Last week, I presented some of my work on agriculture in Liberia to classmates in the MPAID program. It's always nice to have a sympathetic audience, but there was some friendly criticism as well - not least, of my main suggestion that the fastest way to grow more rice is to provide traditional shifting cultivators with better seeds, rather than invest in rice swamps, irrigation and fertiliser. I cited Guinea as a country that has done so with some success, provoking some bewildered looks from my friends, since Guinea is still one of the world's poorest countries.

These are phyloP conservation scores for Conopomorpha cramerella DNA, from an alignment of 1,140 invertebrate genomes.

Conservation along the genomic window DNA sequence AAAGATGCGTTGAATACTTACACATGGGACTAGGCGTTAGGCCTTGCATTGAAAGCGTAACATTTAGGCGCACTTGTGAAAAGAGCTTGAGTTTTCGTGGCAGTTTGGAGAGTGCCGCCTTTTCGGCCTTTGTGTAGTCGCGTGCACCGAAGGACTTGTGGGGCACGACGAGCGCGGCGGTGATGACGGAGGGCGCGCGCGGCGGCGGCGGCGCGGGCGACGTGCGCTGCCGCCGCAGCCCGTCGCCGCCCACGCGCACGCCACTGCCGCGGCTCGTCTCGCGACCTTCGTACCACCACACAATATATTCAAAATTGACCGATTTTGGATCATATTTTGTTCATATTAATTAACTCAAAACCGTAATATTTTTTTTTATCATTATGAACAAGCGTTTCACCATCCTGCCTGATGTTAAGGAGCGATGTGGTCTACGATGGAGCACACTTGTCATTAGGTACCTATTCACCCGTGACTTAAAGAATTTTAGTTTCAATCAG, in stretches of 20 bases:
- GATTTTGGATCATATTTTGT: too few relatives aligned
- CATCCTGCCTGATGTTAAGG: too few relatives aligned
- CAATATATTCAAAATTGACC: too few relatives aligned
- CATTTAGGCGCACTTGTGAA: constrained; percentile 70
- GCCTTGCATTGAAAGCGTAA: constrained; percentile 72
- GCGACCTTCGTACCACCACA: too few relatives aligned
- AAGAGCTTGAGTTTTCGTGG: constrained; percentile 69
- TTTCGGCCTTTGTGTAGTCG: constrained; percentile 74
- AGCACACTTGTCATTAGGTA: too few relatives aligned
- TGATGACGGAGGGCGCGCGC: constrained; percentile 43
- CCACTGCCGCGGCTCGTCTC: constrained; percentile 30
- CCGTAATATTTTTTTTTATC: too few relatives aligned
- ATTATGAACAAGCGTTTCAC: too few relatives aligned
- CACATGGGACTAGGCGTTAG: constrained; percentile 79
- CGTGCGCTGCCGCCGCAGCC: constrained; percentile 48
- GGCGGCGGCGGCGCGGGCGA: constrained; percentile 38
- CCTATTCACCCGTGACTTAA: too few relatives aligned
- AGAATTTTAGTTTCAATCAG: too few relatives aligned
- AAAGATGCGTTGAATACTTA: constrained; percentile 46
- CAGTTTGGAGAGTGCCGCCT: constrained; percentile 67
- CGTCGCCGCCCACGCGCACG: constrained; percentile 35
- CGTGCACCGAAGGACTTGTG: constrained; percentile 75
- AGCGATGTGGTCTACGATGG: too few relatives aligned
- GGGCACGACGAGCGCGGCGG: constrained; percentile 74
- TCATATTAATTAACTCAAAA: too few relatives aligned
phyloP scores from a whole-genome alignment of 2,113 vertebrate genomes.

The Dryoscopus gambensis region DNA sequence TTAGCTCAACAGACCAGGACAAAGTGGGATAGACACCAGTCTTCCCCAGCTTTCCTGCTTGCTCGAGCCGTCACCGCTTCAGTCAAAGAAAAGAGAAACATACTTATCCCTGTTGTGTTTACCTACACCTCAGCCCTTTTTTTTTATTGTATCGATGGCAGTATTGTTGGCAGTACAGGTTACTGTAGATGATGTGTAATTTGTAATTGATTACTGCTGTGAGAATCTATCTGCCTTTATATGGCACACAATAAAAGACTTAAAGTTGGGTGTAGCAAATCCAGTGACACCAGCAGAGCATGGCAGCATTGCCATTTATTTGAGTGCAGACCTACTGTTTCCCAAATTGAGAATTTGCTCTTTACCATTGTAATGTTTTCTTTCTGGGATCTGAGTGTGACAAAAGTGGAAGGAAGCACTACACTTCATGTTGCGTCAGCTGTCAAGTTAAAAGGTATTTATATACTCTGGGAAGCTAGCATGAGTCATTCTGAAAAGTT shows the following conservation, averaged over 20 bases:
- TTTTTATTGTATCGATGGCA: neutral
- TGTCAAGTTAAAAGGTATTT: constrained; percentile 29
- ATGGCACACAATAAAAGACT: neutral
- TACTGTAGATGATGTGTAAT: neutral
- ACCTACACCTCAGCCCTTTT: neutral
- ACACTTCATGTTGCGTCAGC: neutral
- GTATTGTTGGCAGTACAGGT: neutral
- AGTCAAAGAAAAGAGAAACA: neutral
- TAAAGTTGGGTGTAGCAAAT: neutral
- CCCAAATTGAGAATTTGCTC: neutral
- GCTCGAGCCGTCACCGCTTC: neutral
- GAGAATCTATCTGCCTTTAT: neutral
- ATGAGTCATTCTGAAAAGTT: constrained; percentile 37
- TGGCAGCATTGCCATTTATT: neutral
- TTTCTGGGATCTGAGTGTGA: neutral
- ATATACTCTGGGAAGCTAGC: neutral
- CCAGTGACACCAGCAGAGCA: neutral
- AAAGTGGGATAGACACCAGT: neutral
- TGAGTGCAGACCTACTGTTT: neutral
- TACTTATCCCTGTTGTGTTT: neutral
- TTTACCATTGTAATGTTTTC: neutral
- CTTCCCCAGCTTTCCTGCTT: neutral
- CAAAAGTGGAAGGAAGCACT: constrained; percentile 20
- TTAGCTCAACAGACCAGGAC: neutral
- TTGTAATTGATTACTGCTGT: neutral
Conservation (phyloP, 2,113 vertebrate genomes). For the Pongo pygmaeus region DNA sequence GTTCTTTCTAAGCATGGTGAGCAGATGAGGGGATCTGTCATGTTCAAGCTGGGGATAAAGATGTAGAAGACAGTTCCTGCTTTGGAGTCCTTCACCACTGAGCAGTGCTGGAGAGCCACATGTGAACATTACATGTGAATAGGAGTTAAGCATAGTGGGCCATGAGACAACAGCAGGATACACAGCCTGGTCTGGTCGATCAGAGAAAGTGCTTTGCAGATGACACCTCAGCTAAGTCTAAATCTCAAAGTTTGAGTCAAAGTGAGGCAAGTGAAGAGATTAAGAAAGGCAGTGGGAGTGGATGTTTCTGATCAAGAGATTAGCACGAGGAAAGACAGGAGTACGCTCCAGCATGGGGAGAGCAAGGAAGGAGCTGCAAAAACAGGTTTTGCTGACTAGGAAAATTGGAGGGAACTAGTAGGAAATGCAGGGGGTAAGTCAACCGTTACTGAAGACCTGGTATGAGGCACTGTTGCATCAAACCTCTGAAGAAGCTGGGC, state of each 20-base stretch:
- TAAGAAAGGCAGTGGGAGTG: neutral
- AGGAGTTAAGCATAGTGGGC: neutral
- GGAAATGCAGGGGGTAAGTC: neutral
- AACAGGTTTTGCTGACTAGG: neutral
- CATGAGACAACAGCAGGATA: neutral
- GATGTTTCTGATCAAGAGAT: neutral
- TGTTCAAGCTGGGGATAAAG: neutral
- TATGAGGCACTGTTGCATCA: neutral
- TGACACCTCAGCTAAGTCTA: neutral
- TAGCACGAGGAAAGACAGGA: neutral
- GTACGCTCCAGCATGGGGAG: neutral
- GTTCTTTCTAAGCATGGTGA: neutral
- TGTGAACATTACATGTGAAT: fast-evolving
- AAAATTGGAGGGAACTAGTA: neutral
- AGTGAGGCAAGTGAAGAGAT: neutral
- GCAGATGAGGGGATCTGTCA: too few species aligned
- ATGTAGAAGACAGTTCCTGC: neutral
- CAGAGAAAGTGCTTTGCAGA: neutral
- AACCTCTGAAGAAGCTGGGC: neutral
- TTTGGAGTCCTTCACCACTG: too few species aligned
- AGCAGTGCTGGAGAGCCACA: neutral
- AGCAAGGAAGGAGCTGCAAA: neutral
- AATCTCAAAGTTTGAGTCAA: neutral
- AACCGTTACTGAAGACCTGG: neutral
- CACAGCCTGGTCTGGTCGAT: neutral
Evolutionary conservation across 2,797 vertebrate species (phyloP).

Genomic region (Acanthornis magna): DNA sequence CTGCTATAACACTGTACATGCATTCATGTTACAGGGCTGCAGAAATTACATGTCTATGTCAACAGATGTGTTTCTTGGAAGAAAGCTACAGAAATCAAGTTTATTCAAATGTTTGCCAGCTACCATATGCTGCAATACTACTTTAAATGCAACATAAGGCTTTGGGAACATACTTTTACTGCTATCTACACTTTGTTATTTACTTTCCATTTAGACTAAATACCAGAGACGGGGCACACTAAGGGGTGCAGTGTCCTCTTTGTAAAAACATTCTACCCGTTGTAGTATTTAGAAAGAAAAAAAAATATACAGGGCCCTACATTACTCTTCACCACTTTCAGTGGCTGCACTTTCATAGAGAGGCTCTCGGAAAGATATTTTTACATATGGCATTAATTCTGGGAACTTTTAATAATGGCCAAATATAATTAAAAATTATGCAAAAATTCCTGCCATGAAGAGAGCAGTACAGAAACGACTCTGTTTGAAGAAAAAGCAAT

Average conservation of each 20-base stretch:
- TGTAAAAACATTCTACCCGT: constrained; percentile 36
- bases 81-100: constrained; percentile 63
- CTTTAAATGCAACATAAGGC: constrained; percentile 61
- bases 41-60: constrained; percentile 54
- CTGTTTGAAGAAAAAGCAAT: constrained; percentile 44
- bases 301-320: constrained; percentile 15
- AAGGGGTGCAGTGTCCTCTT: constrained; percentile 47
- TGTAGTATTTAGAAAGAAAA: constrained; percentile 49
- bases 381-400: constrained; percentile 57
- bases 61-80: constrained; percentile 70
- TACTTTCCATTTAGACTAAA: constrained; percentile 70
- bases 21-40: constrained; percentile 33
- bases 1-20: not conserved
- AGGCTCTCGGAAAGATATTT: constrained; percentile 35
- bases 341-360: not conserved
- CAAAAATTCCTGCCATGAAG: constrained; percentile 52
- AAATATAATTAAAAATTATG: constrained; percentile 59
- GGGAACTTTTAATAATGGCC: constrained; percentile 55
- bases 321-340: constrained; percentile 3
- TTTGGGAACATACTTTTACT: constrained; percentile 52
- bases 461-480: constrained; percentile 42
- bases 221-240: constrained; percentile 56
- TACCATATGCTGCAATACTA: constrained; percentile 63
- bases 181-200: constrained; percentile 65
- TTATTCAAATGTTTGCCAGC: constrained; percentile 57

Imagine my surprise, then, to find that today's New York Times has a photo series celebrating rice cultivation in Guinea! Cultivating the 'New Rice for Africa' has, it seems, enabled villagers to grow 50% more rice without fertiliser and up to twice as much with it. Yet sadly, these wonder seeds (which are off-patent and non-hybrid, meaning farmers can keep some of their harvest for planting) are only being planted by 200,000 farmers in West Africa. This article tells you why. No surprises: it's roads, input supply chains and output marketing . . . again.